After the images are enhanced, the code also includes an example of how to use this function and how to plot these images using matplotlib's pyplot library. The plotting section of the code shows each enhanced image in a separate subplot without any axes, and gives the overall plot a title of 'Enhanced Images'.

10.4.4 Saving the Generated Images

After generating and enhancing the images, it is important to save them for future use or evaluation. We can save the images in a format such as PNG or JPEG.

Example: Saving the Generated Images

import os
from skimage.io import imsave

def save_images(images, directory, prefix="generated_image"):
    """
    Saves generated images to the specified directory.

    Parameters:
    - images: Batch of generated images.
    - directory: Directory to save the images.
    - prefix: Prefix for the image filenames.
    """
    if not os.path.exists(directory):
        os.makedirs(directory)
    for i, img in enumerate(images):
        filename = os.path.join(directory, f"{prefix}_{i + 1}.png")
        imsave(filename, (img * 255).astype(np.uint8))

# Example usage
save_images(enhanced_images, "generated_images")

This script is a function to save the batch of images to a specified directory. The function takes as arguments images (the batch of images to be saved), directory (the location where the images will be saved), and an optional prefix (the beginning part of the saved file's name). If the specified directory does not exist, it will be created. The images are saved in PNG format with the filename being a combination of the prefix and their position in the batch.

Summary

In this section, we covered the detailed process of generating new images using the trained diffusion model. We started by initializing random noise vectors, which serve as the starting point for image generation. We then applied the iterative denoising process, where the model predicts and removes noise from the images step-by-step, transforming the noise into coherent and structured images.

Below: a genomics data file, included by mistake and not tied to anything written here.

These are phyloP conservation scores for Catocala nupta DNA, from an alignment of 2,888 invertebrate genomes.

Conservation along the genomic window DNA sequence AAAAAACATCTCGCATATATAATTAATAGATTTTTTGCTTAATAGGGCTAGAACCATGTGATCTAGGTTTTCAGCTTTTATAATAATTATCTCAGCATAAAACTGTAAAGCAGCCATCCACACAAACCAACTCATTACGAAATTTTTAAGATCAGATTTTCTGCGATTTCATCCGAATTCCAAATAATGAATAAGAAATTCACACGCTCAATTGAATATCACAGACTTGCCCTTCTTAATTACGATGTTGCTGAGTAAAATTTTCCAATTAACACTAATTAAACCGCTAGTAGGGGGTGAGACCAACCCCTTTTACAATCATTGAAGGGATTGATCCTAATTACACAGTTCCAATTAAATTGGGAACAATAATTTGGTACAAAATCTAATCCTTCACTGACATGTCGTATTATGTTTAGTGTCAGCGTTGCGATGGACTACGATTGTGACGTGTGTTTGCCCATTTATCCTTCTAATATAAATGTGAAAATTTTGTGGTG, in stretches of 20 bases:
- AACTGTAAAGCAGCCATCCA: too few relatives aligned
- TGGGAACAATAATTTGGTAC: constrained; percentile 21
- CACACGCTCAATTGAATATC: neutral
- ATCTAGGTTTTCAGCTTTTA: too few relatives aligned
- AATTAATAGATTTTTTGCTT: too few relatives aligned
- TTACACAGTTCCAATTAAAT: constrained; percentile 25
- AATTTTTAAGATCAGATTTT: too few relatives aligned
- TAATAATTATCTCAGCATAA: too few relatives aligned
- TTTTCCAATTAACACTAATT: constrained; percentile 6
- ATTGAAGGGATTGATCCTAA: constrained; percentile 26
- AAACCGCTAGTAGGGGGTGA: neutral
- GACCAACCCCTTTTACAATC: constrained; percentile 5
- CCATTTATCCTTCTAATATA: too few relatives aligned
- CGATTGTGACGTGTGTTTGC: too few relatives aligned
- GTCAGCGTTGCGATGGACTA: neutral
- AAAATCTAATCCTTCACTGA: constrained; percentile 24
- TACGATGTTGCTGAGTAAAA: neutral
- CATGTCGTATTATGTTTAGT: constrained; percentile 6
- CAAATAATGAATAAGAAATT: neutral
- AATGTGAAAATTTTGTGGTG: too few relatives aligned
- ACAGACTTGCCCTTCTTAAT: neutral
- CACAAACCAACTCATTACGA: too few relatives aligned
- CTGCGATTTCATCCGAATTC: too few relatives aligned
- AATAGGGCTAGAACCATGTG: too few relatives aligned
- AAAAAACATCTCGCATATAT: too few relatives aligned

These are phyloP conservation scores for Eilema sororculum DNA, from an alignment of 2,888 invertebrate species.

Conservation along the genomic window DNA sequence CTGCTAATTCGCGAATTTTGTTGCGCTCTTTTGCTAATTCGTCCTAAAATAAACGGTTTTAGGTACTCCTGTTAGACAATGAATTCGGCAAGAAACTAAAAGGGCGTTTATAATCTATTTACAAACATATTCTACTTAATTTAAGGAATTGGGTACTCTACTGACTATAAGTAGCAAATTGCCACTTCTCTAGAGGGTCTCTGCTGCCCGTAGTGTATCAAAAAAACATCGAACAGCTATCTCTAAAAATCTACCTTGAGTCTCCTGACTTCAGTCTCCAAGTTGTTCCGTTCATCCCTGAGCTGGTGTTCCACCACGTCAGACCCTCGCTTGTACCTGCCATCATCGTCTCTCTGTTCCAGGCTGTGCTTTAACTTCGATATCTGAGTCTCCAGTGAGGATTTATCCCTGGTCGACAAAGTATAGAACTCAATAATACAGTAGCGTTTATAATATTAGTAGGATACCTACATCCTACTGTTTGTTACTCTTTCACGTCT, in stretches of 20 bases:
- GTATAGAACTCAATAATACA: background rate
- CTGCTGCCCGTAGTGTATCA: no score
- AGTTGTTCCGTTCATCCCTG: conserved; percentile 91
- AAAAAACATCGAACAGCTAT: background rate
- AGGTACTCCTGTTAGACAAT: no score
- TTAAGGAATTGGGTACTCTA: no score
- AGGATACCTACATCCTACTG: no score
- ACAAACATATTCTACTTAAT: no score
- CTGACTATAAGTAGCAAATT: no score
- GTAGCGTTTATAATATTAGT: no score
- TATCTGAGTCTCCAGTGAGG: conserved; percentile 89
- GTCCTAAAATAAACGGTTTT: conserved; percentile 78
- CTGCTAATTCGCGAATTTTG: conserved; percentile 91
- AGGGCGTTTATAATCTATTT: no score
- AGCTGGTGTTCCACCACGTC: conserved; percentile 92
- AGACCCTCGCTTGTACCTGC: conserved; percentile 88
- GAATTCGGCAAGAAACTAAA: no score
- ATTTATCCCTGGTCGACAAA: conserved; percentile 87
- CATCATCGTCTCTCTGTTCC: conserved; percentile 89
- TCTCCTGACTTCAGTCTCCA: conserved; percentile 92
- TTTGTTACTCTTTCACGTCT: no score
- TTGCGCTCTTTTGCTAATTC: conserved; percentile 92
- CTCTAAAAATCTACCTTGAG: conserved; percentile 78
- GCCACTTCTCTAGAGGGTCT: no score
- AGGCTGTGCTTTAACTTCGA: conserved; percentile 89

To further enhance the quality of the generated images, we applied post-processing techniques such as image filtering and sharpening. Finally, we saved the generated and enhanced images for future use or evaluation.

By following these steps, you can effectively use a trained diffusion model to generate high-quality images from random noise. In the next sections, we will evaluate the performance of the generated images and explore further enhancements and applications of diffusion models in image generation tasks.

10.4 Generating New Images

Once the diffusion model is trained, we can use it to generate new images from random noise. This process involves starting with a noise vector and iteratively applying the model to remove noise, transforming the random noise into coherent and structured images. In this section, we will detail the steps to generate new images using the trained diffusion model, providing example codes to illustrate each step.

10.4.1 Initializing Random Noise

The first step in generating new images is to initialize a batch of random noise vectors. These noise vectors will serve as the starting point for the diffusion model to transform into images.

Example: Initializing Random Noise

import numpy as np

# Define the shape of the noise vectors
noise_shape = (32, 32, 3)
batch_size = 10

# Generate a batch of random noise vectors
random_noise = np.random.normal(size=(batch_size, *noise_shape))

# Print the shape of the noise vectors
print(f"Random noise shape: {random_noise.shape}")

The code is creating the batch of random noise vectors. It first imports the numpy library. Then, it defines the shape of the noise vectors as a tuple (32, 32, 3) and the batch size as 10.

After that, it uses numpy's random.normal function to generate a batch of random noise vectors, where the size of the generated array is (batch_size, *noise_shape). The asterisk before noise_shape is used to unpack the values in the noise_shape tuple. Finally, it prints the shape of the generated random noise batch.

10.4.2 Iterative Denoising Process

The core of the image generation process involves iteratively applying the trained diffusion model to the noise vectors. At each step, the model predicts and removes a portion of the noise, gradually transforming the random noise into structured images. We also use step encodings to guide the model through the diffusion steps.

Example: Iterative Denoising Process

def generate_images(model, noise_vectors, num_steps, d_model):
    """
    Generates images by iteratively applying the diffusion model.

    Parameters:
    - model: The trained diffusion model.
    - noise_vectors: Batch of random noise vectors.
    - num_steps: Number of diffusion steps.
    - d_model: Dimensionality of the step encoding.

    Returns:
    - Generated images.
    """
    generated_images = noise_vectors.copy()
    for step in range(num_steps):